Lawyers information needs are practical, time sensitive, and can involve any area of the law. They are connected to a legal action or are part of a lawyer’s efforts to stay up-to-date with the law. Needs range in complexity from simpler requests to in-depth research on a point of law. The more straightforward requests I answer could involve locating a case, statute, or literature on an area of the law. I might be asked to determine sentencing ranges for a criminal offence, identify how courts have interpreted a case or statute, or trace legislative changes.
Ken and I provide in-depth legal research to lawyers as well. In this situation, a lawyer wants me to locate primary law and legal analysis that supports the argument they plan to make or the amount of damages they want to seek. I view law librarians as a part of a team effort crucial to a successful legal outcome. Research requests often take hours to complete. They’re deeply interesting as I continually learn new things about the law.
Lawyers also contact me to request instruction sessions. Like academic librarians who teach students about information literacy, law librarians teach legal research using many of the same concepts and principles present in the information literacy class. For example, I’m currently working with the Law Society’s Professional Development department to develop interactive instruction sessions to lawyers anywhere in the province using distance technology.
Our library is open to the public and I’m available to assist public patrons. Not all law libraries in Canada are open to the public. However, we encourage the public to visit and take advantage of our resources and services. Please refer your students to the Law Society Library if they’re researching the law or need legal information. We’re happy to help.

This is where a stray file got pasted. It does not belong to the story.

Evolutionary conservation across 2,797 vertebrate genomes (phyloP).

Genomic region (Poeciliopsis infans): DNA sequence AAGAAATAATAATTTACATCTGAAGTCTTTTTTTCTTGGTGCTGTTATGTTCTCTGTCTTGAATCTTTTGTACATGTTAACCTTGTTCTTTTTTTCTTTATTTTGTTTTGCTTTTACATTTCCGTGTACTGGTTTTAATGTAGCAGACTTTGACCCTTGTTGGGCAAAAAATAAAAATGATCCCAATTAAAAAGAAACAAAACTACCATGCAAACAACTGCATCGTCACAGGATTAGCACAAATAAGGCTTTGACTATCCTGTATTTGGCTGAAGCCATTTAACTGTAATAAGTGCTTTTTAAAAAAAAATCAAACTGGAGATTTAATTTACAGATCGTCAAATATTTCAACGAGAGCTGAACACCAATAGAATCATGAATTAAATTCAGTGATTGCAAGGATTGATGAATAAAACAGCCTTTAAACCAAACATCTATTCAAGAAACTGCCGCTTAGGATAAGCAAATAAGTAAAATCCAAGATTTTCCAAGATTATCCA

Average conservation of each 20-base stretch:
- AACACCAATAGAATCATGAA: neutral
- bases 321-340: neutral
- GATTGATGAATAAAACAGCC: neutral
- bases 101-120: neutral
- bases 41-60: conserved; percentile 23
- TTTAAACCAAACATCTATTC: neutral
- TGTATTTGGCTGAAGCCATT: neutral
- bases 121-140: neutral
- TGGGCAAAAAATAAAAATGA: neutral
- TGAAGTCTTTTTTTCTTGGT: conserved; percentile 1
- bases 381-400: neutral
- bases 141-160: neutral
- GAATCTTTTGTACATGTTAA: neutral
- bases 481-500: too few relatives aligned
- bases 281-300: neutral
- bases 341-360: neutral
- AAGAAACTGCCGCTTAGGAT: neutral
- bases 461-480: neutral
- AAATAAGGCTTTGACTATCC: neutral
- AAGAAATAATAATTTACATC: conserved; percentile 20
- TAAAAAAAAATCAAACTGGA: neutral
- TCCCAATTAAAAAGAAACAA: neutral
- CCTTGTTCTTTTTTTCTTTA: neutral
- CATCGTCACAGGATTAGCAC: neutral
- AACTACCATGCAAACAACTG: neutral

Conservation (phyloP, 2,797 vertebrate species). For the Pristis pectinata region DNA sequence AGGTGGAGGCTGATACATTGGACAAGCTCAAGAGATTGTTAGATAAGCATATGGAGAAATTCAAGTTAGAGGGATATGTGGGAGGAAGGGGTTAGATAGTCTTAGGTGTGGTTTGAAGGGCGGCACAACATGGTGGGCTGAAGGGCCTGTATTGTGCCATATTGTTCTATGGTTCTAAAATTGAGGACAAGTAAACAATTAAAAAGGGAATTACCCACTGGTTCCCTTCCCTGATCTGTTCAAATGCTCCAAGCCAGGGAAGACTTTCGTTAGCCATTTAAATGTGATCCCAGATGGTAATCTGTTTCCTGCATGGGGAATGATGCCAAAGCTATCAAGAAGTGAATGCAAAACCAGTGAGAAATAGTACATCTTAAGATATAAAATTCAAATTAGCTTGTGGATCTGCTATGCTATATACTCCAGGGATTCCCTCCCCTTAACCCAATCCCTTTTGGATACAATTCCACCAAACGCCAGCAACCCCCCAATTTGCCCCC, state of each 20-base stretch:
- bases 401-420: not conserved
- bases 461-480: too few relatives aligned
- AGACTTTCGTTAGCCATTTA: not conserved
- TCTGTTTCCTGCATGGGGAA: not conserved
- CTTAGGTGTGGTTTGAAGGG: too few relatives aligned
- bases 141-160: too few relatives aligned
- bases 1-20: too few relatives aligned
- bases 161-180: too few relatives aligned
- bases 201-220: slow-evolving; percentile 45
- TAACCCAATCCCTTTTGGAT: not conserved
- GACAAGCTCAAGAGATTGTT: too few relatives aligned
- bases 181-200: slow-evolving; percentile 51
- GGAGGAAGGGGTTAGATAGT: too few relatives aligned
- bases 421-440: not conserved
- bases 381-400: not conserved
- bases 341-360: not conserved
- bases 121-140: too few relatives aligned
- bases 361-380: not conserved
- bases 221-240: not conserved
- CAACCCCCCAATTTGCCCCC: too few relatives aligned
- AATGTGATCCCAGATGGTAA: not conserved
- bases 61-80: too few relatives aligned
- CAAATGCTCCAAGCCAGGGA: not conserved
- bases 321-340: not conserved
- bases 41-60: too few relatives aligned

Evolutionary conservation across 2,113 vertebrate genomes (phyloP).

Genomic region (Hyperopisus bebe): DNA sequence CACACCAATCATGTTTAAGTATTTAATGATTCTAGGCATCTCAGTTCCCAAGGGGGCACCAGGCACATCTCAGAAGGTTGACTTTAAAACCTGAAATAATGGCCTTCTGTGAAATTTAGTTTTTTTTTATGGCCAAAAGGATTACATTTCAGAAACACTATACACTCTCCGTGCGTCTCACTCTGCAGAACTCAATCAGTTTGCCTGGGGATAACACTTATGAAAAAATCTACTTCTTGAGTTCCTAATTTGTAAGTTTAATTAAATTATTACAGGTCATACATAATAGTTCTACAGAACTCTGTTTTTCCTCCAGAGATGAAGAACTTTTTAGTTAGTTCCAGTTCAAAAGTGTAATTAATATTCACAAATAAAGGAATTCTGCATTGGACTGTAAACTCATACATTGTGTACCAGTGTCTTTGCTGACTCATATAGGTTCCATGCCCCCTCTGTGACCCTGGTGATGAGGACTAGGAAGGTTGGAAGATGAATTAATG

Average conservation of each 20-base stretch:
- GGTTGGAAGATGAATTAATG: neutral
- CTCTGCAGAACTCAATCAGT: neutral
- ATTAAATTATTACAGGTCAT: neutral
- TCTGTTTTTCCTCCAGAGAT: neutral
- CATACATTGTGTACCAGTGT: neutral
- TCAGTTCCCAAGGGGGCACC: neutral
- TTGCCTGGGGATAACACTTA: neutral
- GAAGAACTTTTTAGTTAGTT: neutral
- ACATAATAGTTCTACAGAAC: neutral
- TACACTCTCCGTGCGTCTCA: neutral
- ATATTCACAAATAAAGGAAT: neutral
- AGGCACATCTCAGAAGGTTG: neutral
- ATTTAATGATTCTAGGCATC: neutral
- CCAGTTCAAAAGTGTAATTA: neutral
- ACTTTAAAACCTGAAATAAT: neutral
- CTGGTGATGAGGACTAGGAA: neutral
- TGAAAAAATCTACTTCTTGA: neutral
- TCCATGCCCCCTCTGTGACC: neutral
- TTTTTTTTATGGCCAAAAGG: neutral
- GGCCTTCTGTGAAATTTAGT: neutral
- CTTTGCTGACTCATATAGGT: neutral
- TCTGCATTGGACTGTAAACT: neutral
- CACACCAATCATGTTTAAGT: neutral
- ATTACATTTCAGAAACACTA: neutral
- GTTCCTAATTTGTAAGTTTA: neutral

We’ve seen a growing number of the public contacting us for assistance in recent years. This includes inmates from the correctional centres. Like lawyers, members of the public have a variety of legal information needs. The most common queries I receive concern family, estates, and criminal law. How we assist public patrons differs from the assistance we provide to lawyer patrons.
I can provide general information about the law. However, I’m not a lawyer. I can’t provide legal advice, interpret the law, or comment on how to proceed with a legal action. There’s a fine line between legal information and legal advice I’m cognizant of during reference transactions with the public.
I strive to connect our public patrons with plain language legal information. A great deal of legal information, including many resources in our print and online collection, is written for lawyers. Legalese is often difficult to comprehend. Fortunately, there are organizations, such as Saskatchewan’s Public Legal Education Association, dedicated to creating legal content in plain language. A leading 2013 report, the Access to Civil and Family Justice report, identified the importance of legal information. It recognized that while more legal information is available online than ever before, its less clear what legal information is credible. Generally, many people are unaware of how to access reliable legal information relevant to their jurisdiction. This concept, of course, is central to information literacy instruction in academic libraries. It’s also one of the reasons the Law Society Library helped create the Saskatchewan Access to Legal Information Project, a partnership among justice stakeholders and public libraries to advance access to legal information.
Law librarians have a natural role to play in helping the public locate legal information. In fact, I’ll be participating in an exciting pilot project in the new year at the Regina Public Library. Twice a month, I’ll be at the Central Branch as a law librarian on-site available to help connect the public with legal information.
Thank you. That’s it for my portion of the panel. I’ve only scratched the surface of law libraries. My contact information will be on the final slide. Please feel free to contact me by email, Twitter, or through my blog if you have any questions.